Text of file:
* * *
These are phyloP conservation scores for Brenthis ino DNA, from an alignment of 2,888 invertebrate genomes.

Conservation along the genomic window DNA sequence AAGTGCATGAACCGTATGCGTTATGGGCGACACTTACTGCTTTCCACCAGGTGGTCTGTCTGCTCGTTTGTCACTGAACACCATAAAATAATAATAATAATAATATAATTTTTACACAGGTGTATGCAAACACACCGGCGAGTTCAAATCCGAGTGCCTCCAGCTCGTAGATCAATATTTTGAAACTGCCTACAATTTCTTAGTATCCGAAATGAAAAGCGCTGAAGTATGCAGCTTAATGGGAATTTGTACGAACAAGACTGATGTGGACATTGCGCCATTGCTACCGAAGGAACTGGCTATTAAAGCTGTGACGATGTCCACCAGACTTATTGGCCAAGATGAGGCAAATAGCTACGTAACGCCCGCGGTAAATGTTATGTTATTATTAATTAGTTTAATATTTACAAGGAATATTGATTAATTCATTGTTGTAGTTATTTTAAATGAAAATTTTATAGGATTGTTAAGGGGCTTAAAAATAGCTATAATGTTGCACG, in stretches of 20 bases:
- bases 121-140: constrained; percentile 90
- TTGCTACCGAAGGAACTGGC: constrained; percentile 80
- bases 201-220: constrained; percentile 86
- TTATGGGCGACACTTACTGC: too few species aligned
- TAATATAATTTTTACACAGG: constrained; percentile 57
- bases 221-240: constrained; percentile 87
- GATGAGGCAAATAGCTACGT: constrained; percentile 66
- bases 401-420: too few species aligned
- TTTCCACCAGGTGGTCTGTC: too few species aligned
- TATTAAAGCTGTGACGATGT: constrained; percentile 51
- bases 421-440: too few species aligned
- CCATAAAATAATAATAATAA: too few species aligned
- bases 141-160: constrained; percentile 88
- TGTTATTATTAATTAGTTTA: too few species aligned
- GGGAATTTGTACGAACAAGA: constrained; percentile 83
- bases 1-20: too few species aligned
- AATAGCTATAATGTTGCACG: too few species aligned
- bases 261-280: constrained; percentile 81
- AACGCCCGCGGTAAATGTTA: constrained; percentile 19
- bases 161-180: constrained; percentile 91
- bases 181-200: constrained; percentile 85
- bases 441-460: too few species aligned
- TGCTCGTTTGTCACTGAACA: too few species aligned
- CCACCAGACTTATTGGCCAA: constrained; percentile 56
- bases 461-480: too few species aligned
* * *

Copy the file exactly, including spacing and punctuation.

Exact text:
These are phyloP conservation scores for Brenthis ino DNA, from an alignment of 2,888 invertebrate genomes.

Conservation along the genomic window DNA sequence AAGTGCATGAACCGTATGCGTTATGGGCGACACTTACTGCTTTCCACCAGGTGGTCTGTCTGCTCGTTTGTCACTGAACACCATAAAATAATAATAATAATAATATAATTTTTACACAGGTGTATGCAAACACACCGGCGAGTTCAAATCCGAGTGCCTCCAGCTCGTAGATCAATATTTTGAAACTGCCTACAATTTCTTAGTATCCGAAATGAAAAGCGCTGAAGTATGCAGCTTAATGGGAATTTGTACGAACAAGACTGATGTGGACATTGCGCCATTGCTACCGAAGGAACTGGCTATTAAAGCTGTGACGATGTCCACCAGACTTATTGGCCAAGATGAGGCAAATAGCTACGTAACGCCCGCGGTAAATGTTATGTTATTATTAATTAGTTTAATATTTACAAGGAATATTGATTAATTCATTGTTGTAGTTATTTTAAATGAAAATTTTATAGGATTGTTAAGGGGCTTAAAAATAGCTATAATGTTGCACG, in stretches of 20 bases:
- bases 121-140: constrained; percentile 90
- TTGCTACCGAAGGAACTGGC: constrained; percentile 80
- bases 201-220: constrained; percentile 86
- TTATGGGCGACACTTACTGC: too few species aligned
- TAATATAATTTTTACACAGG: constrained; percentile 57
- bases 221-240: constrained; percentile 87
- GATGAGGCAAATAGCTACGT: constrained; percentile 66
- bases 401-420: too few species aligned
- TTTCCACCAGGTGGTCTGTC: too few species aligned
- TATTAAAGCTGTGACGATGT: constrained; percentile 51
- bases 421-440: too few species aligned
- CCATAAAATAATAATAATAA: too few species aligned
- bases 141-160: constrained; percentile 88
- TGTTATTATTAATTAGTTTA: too few species aligned
- GGGAATTTGTACGAACAAGA: constrained; percentile 83
- bases 1-20: too few species aligned
- AATAGCTATAATGTTGCACG: too few species aligned
- bases 261-280: constrained; percentile 81
- AACGCCCGCGGTAAATGTTA: constrained; percentile 19
- bases 161-180: constrained; percentile 91
- bases 181-200: constrained; percentile 85
- bases 441-460: too few species aligned
- TGCTCGTTTGTCACTGAACA: too few species aligned
- CCACCAGACTTATTGGCCAA: constrained; percentile 56
- bases 461-480: too few species aligned